In the US, there is an overcrowding issue on the AM band, thanks mostly to the FCC’s issuance of too many licenses for the frequencies available.  That is water under the bridge, but it does create an interference prone band.  Digital radio signals are not, somehow magically immune to co-channel and adjacent channel broadcast interference.  Similar to the situation with electrical noise, interference from other broadcast stations will induce errors on the received COFDM signal, thus causing drop outs.

Thus, it does not matter whether the system is tested in Hybrid digital/analog mode, or all digital mode, it will not be an improvement over plain analog AM broadcasting.

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5 comments to All digital AM IBOC testing: Ten pounds of dung in a five pound bag, still

  • Paul Vincent Zecchino

    Thank you for bravely publishing this clear, succinct description of the state-sanctioned Jamming Scheme many of us politely call iBLOC.

    Moral cretins educated beyond their abilities concocted this ‘carny shill’ for the express purpose of ‘culling the herd of unnecessary AM stations’.

    Unnecessary? By whose standard? That of the free market? The station owners? Or some sleazy gaggle of BigKorpseorate connivers?

    No matter. For all their lies, hype, and blather, astute citizens long ago examined iBLOC’s supposed virtues and rejected it.

    The fact its promoters continue trying to inflict it strongly suggests yet another ‘public private partnership’ scheme to ‘fundamentally transform’ radio into a closed, pay-to-play, controlled system of limited access to stale propaganda.

    Ten pounds of dog doot in a five pound bag perfectly describes this ruse by which digital garbage is slopped all over formerly pristine spectrum.

    Paul Vincent Zecchino
    Manasota Key, Florida
    07 July, 2012

  • “Could EXB Band Be Your New Home?”

    “The group says most AMs should move to the new band, where they would operate as FMs on channels of 100 kHz width, enjoy more parity with current FM stations in terms of audio fidelity and gain the ability to go all-digital. AMs could transition to 100 channels and operate in the all-digital mode. In this way, AMs ‘can solve the current digital problems they are experiencing, especially at night’, the group states. But while most would move, the existing band could, under their plan, also remain populated with clear-channel stations that would enjoy more elbow room. Under the proposal, filed with the FCC in its diversity proceeding (Docket 07-294), the old AM band would be ‘re-packed.'”

    http://radioworld.com/article/could-exb-band-be-your-new-home/22038

    This is all an attempt to hijack the AM band by iBiquity investors (BIG Group Radio). “See FCC, IBLOCK doesn’t work on the crowded AM band, so the smaller stations should move to the expanded FM band, or buy time on FM-HD side channels.” Remember, Carolyn Beasley had that secret meeting with the FCC recently over the AM band. It’s nice that the smaller AM stations have a word in all this.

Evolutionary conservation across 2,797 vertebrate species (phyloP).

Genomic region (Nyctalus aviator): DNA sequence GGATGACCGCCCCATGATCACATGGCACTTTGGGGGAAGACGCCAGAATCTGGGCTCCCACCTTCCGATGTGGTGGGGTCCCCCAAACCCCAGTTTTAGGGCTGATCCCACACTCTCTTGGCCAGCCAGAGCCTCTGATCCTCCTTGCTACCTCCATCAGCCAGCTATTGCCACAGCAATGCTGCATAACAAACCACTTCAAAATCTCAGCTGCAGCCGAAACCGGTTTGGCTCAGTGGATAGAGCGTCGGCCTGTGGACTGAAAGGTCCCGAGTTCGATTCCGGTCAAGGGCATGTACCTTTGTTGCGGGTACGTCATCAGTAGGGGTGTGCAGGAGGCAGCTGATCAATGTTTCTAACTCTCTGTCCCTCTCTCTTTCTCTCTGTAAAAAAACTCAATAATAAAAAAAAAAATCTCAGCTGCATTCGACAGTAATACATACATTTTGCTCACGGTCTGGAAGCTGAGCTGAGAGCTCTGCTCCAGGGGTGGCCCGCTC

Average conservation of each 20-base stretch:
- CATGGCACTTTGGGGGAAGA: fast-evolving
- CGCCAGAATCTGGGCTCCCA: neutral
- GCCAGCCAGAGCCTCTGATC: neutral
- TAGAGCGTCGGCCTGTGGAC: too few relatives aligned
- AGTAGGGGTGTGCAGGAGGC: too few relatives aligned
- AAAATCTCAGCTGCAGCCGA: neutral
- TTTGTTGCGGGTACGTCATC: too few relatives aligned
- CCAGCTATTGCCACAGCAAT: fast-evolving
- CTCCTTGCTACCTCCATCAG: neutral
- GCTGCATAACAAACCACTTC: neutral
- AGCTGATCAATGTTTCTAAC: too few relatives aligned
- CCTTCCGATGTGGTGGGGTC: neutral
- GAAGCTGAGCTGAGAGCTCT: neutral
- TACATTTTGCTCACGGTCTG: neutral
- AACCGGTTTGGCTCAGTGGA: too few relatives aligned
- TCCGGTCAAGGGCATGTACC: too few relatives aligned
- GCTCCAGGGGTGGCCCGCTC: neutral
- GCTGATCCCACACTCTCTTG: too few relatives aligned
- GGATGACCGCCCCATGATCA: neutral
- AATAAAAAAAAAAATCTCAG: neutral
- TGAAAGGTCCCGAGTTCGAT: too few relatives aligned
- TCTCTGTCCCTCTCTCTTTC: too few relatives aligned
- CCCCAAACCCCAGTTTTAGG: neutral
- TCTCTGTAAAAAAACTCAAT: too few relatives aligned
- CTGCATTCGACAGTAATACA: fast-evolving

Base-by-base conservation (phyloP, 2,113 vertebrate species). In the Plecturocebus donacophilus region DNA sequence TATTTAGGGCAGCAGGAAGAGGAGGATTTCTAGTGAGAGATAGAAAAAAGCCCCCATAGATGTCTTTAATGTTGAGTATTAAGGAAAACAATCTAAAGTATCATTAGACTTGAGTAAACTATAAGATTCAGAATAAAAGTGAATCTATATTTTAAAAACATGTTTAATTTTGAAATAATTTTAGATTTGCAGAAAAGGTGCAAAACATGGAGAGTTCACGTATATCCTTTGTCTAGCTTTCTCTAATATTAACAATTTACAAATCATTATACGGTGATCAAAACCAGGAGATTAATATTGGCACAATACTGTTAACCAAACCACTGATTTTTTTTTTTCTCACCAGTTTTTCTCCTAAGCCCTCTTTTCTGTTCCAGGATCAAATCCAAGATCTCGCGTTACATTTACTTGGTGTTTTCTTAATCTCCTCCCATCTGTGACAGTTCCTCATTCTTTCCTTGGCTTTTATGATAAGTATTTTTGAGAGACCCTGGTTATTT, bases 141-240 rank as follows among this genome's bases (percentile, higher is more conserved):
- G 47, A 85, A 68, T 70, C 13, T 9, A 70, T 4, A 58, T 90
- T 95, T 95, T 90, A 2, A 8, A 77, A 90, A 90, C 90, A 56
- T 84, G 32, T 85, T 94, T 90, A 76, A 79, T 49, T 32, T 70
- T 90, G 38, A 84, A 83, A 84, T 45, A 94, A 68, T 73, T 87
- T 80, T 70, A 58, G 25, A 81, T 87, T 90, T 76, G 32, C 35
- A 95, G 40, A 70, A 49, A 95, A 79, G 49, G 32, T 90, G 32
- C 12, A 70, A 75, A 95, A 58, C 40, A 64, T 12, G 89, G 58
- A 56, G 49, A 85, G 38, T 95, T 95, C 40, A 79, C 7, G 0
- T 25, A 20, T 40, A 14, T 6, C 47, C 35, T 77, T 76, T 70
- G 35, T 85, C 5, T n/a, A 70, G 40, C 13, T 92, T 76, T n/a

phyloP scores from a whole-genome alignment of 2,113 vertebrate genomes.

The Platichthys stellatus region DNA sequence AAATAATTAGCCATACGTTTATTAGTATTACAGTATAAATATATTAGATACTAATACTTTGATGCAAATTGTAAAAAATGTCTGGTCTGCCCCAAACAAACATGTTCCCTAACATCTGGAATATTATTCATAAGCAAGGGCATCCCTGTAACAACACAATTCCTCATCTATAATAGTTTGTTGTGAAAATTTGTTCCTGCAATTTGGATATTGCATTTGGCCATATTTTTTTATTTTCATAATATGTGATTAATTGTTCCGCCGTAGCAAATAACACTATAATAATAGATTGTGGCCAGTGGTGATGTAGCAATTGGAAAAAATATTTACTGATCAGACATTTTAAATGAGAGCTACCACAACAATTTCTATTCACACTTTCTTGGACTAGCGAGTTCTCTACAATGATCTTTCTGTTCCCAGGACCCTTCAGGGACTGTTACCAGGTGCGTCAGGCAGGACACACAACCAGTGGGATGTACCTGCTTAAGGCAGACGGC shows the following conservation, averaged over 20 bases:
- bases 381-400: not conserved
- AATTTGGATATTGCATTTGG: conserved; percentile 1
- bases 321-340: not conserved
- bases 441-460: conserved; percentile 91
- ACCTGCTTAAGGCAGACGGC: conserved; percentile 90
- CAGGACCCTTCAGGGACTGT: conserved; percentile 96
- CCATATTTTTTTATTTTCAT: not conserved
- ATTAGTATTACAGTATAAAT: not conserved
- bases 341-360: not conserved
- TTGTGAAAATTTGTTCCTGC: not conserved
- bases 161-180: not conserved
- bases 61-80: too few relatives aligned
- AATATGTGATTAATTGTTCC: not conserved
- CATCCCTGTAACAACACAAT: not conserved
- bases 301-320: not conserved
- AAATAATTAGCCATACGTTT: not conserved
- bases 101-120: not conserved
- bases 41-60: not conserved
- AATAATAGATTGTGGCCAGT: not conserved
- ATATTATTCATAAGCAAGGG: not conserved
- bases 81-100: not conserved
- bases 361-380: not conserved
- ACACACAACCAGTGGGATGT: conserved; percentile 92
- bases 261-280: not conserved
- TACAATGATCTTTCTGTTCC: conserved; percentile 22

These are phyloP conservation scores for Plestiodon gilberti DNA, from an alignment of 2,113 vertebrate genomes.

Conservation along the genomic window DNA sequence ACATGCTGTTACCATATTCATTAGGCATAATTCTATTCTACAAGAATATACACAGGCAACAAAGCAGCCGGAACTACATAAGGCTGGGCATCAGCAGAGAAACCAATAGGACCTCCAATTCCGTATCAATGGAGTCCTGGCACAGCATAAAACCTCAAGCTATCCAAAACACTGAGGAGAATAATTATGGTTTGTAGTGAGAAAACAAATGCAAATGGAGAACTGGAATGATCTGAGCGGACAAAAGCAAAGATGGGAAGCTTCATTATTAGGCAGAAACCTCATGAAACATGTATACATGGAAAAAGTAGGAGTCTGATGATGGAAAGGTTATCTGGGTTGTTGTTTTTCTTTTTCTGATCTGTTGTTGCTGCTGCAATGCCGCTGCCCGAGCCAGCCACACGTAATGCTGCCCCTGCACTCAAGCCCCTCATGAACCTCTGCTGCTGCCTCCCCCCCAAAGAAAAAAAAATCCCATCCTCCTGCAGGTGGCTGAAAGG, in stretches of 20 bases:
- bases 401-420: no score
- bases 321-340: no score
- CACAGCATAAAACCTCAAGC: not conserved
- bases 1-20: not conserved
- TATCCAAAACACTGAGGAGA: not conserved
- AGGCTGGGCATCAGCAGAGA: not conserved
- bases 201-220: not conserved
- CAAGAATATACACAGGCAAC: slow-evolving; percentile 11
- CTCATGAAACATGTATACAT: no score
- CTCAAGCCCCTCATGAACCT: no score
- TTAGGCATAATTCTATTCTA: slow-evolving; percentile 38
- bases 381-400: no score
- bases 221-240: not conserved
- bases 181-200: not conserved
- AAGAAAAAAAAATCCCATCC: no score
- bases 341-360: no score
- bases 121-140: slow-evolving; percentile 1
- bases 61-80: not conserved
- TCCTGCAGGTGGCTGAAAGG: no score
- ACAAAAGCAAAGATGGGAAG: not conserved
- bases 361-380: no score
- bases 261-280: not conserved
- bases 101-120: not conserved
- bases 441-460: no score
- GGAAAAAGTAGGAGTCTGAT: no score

• Chris R

    The problem is that article is way out of date. The FCC changes directions faster then a garbage can in a hurricane. They are trying to force TV back down on to lower channels. The top channel would be 31. There was a way to let a station use only as much of a 6MHz channel as needed but the FCC rejected the idea. Now, they are looking at this again but it is too late, the receiver base out there won’t work.
    The point I am making is that Washington only looks at what brings in the most short term cash. Without making any long term plans, we will continue to drift around in the ocean until we sink.

  • Paul Thurst

    Paul-I wouldn’t necessarily call the pre-IBOC AM band pristine, one would have to go back to the 1950’s to find the Medium Wave band in such condition. However, the rest of your comment is dead on.

    Greg-The FCC has already began moving full power TV stations back into the Channel 5/6 frequency spectrum. Unfortunately, there will be no expanded FM broadcast band in the former VHF TV channels. The UHF spectrum is too valuable for broadband data networks and wireless companies like Verizon will pay top dollar for it. How much would AM broadcasters pay to move into an expanded FM band? Not that much, I’d hazard. It all comes down to money.

    Chris R-You are correct.

  • All of the technical talk is all well and good. AM was in trouble when they started limiting the receivers to 2.5khz. Then broadcasters were limited to 10khz – to minimize splatter. The noise floor has increased incredibly over the past 30 years-rendering lower power AM stations useless to most. The real issue is content. With most AM markets having 2 or 3 viable stations, FM has the distinct advantage. Here we can hear L.A., San Diego and Tijuana. We’re still limited to 3 maybe 4 usable AM signals (content and signal combined). FM has something on most every frequency. AM can’t be fixed at this rate. Sorry.